Congratulations! You have finally found a house that you want to call home! Once you are officially under-contract (which means that you submitted an offer on a house, and the sellers have accepted the terms and signed the offer to acknowledge the acceptance), there are a few things you will need to do right away!
First things first, if you are using a loan to purchase the home, make sure your lender has a copy of the executed contract. This will ensure that he or she gets the ball rolling on the funding side. Next, you will need to write two checks, the option money check and the earnest money check. The amounts for each of these checks will already be determined in the contract. You will want to make the option money check out to the sellers and the earnest money check out to the title company. You have three days to submit these checks. For the earnest money check, that means three business days since that check is going to the title company and they probably won’t be open over the weekend. For the option money check, that one must be delivered within three real days. This sounds pretty easy in theory, but in reality it can be a bit trickier to execute. What if you are out of state, and the contract is executed late on Friday? You may need to have the checks overnighted, or sometimes, you can wire the total amount for both checks to the title company and the title company will cut the option check out of the total wire.
Aside from making sure your two checks get to the appropriate parties on time, you also will want to schedule your inspections. A home inspection is always a prudent choice. The inspector will go over all the various aspects of your home with a fine tooth comb, and point out any areas of concern. You may want additional inspections during the option period too. If the home is on a septic system, it’s a good idea to get a septic inspection. Likewise, if it has a pool you may want to get that inspected too. The option period is your time to do any and all necessary due-diligence on the property. If there is something unveiled that’s a deal breaker, you can back out of the contract without losing your earnest money.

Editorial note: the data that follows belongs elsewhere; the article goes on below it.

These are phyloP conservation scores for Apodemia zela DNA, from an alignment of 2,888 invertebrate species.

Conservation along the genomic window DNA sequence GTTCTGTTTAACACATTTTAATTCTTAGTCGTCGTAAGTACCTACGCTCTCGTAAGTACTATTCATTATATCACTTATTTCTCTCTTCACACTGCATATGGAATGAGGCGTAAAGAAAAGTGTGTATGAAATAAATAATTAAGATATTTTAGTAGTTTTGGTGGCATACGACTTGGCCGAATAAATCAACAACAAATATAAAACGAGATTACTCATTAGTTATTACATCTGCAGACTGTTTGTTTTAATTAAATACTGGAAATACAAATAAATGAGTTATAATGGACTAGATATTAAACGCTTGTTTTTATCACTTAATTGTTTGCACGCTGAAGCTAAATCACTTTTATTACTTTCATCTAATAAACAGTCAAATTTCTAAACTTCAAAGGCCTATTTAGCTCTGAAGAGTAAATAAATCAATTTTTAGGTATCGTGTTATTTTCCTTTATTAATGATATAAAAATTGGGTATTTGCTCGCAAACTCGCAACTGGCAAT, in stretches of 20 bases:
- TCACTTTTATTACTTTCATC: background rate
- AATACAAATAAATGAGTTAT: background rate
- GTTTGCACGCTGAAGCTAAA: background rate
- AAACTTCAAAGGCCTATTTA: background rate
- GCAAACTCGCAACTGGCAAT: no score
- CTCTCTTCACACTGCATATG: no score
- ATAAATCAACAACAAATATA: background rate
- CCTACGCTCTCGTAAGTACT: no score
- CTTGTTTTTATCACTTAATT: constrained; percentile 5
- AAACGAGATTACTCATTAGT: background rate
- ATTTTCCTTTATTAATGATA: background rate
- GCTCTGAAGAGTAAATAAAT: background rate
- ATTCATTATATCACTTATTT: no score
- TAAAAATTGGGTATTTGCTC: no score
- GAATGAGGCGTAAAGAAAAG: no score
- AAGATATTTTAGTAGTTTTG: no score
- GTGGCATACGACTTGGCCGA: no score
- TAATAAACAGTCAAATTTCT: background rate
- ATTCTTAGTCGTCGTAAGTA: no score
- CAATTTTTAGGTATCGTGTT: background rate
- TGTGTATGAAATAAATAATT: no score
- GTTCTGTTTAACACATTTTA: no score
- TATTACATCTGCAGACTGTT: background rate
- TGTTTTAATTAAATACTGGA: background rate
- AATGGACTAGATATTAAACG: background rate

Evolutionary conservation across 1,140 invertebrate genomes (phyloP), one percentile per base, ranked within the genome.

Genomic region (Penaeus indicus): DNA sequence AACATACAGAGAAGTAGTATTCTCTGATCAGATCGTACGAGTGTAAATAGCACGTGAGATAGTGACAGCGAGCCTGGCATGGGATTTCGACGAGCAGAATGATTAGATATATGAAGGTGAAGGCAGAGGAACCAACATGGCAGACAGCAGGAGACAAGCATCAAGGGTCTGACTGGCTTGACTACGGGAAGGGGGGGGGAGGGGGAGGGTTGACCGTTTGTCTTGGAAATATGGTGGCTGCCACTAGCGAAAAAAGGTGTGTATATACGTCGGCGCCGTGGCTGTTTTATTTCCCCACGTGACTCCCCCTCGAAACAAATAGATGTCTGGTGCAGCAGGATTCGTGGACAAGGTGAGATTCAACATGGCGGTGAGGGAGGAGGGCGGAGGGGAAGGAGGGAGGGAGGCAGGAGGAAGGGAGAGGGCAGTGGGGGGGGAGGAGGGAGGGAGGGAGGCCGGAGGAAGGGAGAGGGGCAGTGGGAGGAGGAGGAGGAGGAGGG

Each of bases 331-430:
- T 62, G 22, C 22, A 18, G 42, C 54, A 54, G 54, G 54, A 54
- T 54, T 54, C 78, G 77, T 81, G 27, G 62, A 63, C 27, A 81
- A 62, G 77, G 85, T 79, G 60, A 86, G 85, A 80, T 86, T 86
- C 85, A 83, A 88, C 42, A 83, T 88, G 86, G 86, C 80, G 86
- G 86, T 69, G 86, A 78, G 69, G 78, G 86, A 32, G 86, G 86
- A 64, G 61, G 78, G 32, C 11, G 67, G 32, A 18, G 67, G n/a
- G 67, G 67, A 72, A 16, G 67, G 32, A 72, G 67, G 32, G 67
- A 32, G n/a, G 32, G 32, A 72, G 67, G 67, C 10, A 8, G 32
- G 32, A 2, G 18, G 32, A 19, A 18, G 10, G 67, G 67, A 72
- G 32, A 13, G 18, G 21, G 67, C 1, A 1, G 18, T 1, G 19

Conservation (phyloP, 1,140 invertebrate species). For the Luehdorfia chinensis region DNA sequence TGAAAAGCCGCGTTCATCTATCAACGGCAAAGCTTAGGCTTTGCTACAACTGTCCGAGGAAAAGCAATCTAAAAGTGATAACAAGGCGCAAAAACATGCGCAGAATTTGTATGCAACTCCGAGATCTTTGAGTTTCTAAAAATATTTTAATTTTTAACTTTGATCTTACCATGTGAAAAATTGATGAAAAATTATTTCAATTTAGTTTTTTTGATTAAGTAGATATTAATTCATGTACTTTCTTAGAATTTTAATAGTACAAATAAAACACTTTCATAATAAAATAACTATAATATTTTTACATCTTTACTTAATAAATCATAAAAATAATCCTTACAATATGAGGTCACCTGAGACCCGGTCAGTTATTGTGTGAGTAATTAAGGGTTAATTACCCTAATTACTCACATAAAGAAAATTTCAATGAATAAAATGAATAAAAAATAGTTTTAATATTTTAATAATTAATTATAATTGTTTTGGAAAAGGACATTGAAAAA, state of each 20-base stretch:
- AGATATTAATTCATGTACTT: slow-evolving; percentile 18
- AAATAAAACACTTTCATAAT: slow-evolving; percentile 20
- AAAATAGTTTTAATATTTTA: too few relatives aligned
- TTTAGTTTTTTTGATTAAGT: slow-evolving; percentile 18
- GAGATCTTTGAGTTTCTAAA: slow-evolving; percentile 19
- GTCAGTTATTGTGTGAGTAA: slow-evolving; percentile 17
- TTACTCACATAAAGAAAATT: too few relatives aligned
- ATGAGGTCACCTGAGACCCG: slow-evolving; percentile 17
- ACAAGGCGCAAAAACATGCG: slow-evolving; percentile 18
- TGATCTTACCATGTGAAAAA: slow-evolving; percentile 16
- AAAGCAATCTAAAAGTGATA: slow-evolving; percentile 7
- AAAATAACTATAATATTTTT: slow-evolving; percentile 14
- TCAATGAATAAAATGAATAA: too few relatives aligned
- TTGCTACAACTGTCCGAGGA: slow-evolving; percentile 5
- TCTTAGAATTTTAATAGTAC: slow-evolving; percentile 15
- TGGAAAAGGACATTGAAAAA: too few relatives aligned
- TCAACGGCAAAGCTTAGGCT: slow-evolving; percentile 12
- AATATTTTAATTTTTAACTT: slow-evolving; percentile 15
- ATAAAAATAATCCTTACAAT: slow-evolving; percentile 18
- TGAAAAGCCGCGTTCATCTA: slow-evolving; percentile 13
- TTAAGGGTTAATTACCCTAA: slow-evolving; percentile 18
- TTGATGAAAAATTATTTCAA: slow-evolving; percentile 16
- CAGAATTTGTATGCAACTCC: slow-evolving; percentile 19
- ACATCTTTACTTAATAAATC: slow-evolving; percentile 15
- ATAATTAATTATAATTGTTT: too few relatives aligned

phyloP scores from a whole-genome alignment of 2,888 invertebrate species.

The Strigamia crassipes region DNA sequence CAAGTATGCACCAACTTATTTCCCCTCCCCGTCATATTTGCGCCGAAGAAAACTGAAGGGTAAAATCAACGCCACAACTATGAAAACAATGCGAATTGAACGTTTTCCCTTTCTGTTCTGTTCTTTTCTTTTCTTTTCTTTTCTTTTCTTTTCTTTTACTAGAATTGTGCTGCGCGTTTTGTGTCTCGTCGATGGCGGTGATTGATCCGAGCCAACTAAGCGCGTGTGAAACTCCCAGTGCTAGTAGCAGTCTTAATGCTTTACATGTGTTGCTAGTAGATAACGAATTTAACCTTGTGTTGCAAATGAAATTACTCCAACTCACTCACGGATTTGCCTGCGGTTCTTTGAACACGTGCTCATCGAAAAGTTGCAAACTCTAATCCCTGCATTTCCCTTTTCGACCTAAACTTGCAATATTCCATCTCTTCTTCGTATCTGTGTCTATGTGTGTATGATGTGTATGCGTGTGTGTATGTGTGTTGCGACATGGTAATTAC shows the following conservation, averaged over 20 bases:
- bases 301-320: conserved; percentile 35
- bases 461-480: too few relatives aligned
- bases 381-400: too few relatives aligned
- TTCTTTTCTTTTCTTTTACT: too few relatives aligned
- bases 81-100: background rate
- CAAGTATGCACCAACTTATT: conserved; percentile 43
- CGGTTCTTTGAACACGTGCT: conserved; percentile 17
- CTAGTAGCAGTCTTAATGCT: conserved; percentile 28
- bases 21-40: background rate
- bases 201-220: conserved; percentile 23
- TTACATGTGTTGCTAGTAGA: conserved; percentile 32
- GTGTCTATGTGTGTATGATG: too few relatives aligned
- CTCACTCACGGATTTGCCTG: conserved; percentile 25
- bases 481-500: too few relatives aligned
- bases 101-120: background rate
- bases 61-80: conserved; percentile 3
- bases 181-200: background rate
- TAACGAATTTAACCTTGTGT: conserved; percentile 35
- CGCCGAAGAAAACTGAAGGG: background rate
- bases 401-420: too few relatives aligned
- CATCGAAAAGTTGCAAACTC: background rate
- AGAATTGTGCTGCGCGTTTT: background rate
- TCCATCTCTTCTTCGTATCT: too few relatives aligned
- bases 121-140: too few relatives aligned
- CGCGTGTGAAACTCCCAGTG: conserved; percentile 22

You may also consider scheduling some contractors during the option period. If you’re planning to remodel or make any structural changes to the home, you can get quotes and advice from qualified contractors during this time. If purchasing this home is contingent on being able to remove a wall, and the contractor reveals it will cost way more than you can afford, you can still back out of the contract during the option period.
Before your option period ends, you have the opportunity to renegotiate. If there were serious issues revealed in the inspection, you can prepare an amendment to state that the seller will either fix these issues, or you can negotiate money off the sales price so that you can complete these repairs. This is not the time to ask for $5k off the sales price because you don’t like the color of the home. This amendment should only be used to address concerns that you were not aware of until the inspector pointed them out to you.
If there are concerns you would like addressed, you will present your proposed solution to the seller. If the seller agrees to fix the issues or give you money off the sales price, you will both sign an amendment to the contract clarifying this agreement in writing. If you cannot come to an agreement, you can either back out of the contract or proceed with the sale knowing that you are going to have to fix these issues at your own expense after closing.